Jean Piaget was a 20th century psychologist and theoretician best known for his creation of the developmental stages of children. 

Professional Life

Jean William Fritz Piaget was born in Neuchatal, Switzerland in 1896. He studied zoology at the University of Neuchatel and received his doctorate in 1918. Next, he studied psychology in Zurich briefly, and he spent two years at the Sorbonne in Paris studying the philosophy of science, logic, and abnormal psychology. While in Paris, Piaget worked with Theodore Simon and Alfred Binet, evaluating responses to an intelligence test Binet and Simon had developed for children. Piaget recognized that some of the errors were consistent among children of the same age, and he began to consider the possibility that younger children possessed different cognitive processes than older children or adults.

In 1921, he was hired as director of research for the Jean Jacques Rousseau Institute in Geneva. Eventually, he became co-director of the institute. Piaget became a professor of philosophy in 1925 at the University of Neuchatel, a professor of the history of scientific thought in 1929, and professor of experimental psychology in 1940 at the University of Geneva. From 1952–1963, Piaget taught child psychology at the Sorbonne. He also directed Geneva’s Centre International de l'Épistémologie Génétique from 1955–1980.

Piaget married Valentine Chatenay. The couple had three children, each of whom Piaget used in his experiments. He died in 1980. 

Contribution to Psychology

Piaget’s studies into the cognitive development of children led to several different theories. Piaget examined and evaluated the behaviors of his own children, observing their behaviors as infants, and watching and assessing the physical movements and actions they employed to accommodate their needs as they grew. Piaget also determined that younger children responded intuitively to a series of questions he created and that they developed more socially acceptable responses as they aged.

Piaget believed that children progress through specific phases of development during which they acquire predictable skills and behavior:

  1. Sensorimotor Stage: from age 0–2, a child interacts with his world through movement and explores his surroundings through the five senses.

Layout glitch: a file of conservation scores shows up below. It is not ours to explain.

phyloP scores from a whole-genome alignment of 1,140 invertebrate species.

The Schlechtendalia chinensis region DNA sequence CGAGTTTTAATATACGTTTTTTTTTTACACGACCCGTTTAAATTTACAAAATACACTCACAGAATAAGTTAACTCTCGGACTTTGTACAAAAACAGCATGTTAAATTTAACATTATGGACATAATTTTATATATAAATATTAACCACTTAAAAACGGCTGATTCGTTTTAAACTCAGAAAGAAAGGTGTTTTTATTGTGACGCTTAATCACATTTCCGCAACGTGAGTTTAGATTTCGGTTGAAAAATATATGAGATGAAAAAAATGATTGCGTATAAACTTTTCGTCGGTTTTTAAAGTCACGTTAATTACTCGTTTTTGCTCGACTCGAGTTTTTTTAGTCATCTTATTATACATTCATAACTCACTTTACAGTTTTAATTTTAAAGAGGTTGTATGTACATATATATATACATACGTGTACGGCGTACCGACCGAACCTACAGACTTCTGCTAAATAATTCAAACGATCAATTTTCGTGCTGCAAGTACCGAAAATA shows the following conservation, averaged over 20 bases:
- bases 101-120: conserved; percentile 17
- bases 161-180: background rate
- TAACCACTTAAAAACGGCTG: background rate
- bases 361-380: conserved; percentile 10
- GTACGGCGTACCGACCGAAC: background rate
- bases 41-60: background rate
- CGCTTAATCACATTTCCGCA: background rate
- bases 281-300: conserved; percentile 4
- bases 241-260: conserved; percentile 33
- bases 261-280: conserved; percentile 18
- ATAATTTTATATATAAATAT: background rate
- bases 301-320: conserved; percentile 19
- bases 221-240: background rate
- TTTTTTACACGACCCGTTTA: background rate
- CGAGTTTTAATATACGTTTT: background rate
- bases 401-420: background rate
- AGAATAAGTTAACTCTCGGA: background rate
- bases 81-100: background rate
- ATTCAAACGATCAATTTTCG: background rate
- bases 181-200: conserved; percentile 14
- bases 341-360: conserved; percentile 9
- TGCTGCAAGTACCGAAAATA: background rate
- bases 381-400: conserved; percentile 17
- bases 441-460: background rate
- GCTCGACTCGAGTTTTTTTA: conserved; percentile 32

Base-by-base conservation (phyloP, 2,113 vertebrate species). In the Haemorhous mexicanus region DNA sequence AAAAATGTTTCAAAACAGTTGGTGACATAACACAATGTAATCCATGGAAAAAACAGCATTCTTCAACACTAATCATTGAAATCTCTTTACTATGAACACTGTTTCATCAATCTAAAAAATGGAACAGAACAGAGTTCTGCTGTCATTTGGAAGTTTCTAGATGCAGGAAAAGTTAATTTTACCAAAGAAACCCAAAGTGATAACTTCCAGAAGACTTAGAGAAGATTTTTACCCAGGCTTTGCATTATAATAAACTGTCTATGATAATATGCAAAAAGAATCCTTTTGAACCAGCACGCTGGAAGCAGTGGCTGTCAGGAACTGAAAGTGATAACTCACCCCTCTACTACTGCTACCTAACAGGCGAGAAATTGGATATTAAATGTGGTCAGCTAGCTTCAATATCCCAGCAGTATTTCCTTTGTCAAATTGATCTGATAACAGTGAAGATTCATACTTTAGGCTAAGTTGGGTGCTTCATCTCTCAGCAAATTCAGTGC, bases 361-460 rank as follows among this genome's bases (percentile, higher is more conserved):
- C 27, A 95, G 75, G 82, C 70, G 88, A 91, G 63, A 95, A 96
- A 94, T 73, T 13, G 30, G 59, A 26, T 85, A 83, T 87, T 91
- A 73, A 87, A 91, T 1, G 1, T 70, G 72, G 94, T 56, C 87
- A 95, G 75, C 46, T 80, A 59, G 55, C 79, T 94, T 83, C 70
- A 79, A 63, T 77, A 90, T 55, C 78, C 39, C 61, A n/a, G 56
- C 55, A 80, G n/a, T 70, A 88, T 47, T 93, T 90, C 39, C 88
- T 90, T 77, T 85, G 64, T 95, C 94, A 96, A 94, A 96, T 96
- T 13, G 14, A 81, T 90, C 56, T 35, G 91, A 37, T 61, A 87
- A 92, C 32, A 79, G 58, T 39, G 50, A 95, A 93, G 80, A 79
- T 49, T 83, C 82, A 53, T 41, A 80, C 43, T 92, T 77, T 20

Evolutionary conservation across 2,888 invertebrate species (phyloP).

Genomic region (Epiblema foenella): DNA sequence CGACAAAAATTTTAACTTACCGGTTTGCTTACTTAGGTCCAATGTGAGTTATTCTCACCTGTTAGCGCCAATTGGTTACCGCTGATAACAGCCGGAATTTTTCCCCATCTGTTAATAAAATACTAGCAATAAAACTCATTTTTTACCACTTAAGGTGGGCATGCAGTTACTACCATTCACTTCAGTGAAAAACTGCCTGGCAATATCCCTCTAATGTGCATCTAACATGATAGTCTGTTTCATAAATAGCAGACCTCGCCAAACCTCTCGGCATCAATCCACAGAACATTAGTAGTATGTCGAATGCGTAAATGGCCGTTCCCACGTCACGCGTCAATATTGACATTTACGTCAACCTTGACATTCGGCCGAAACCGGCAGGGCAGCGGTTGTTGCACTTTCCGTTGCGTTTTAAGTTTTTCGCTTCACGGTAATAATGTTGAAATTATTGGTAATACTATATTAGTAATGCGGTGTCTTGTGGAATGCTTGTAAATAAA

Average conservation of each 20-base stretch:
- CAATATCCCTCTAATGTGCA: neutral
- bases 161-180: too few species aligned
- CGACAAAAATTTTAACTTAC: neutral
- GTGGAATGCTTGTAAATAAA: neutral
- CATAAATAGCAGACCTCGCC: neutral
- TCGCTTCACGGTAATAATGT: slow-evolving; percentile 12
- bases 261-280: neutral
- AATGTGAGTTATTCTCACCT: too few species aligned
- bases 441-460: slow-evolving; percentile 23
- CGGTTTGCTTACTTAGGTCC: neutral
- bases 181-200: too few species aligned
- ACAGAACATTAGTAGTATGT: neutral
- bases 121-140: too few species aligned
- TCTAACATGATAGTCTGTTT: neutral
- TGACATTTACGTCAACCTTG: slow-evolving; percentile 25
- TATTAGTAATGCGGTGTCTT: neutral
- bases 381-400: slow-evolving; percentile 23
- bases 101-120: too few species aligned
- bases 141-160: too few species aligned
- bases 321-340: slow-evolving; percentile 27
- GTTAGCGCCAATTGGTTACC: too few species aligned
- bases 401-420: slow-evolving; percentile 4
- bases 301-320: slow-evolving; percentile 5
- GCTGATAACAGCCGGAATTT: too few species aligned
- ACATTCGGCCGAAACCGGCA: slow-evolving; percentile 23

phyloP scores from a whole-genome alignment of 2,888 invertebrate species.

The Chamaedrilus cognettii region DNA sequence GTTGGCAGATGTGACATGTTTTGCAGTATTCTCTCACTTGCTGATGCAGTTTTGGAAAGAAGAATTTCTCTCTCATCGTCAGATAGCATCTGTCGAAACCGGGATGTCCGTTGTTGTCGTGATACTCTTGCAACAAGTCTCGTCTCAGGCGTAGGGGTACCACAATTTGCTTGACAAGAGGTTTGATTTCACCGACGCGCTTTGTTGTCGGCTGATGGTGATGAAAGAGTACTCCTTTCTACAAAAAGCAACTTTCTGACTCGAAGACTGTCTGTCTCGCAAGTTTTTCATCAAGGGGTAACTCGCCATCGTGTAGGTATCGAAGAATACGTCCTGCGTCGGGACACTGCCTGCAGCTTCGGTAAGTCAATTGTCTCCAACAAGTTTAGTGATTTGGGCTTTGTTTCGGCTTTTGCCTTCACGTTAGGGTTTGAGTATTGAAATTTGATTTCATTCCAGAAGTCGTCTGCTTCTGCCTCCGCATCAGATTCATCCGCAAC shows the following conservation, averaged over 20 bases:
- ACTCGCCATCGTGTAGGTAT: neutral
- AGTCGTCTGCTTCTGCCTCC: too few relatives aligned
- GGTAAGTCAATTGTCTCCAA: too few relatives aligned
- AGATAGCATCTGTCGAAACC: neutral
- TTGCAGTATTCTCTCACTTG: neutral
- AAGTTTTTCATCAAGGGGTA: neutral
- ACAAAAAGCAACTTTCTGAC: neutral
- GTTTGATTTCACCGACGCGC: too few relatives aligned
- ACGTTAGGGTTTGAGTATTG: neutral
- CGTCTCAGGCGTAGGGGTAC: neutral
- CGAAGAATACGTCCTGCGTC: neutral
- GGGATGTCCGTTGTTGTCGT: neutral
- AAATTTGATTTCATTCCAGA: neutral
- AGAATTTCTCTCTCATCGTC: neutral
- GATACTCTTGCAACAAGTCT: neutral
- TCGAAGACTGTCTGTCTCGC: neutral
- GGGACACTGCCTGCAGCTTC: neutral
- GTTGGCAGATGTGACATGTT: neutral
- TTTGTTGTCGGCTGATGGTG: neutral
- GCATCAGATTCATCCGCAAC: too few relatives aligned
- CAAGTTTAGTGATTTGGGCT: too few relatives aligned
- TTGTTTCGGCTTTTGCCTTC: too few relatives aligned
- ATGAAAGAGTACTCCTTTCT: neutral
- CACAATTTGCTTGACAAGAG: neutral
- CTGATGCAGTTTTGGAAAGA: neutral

2. Preoperational Stage: from age 2–7 years, the child enters the fantasy stage, or magical thinking stage. It is during this time that children learn symbols in language, when egocentrism dominates, and motor skills are acquired.
  3. Concrete Operational Stage: from age 7–11 years, children learn to use logical thinking and perform concrete mental operations with the use of aids. Children begin to master abstract thinking, but will not be fully capable of abstract thought until the final stage. 
  4. Formal Operational Stage: in adolescence, around age 11 and beyond, a child is able to think abstractly, use reason to solve theoretical problems, and consider hypothetical scenarios. During this period, the child moves toward sociocentrism—a focus on the larger social world rather than focusing solely on the self.  

Piaget argued that children develop schemata, or ways of organizing knowledge, to help them understand the world. These schemata serve as framework through which information is organized. He identified three types of schemata:

  • Behavioral schemata are patterns of behavior that enable children to understand and respond to their experiences.
  • Operational schemata are frameworks imposed upon thought.
  • Symbolic schemata are mental symbols, such as letters, images, or verbal shortcuts. 

Piaget’s influences can be observed throughout the world in child psychology. The Jean Piaget Society supports his theories and is a world-wide organization that holds well-attended conferences each year. Piaget’s theories continue to impact education, psychology, evolution, philosophy, morality, and even artificial intelligence, as his theories were used in the development of many of our modern society’s computer operating systems and interfaces.


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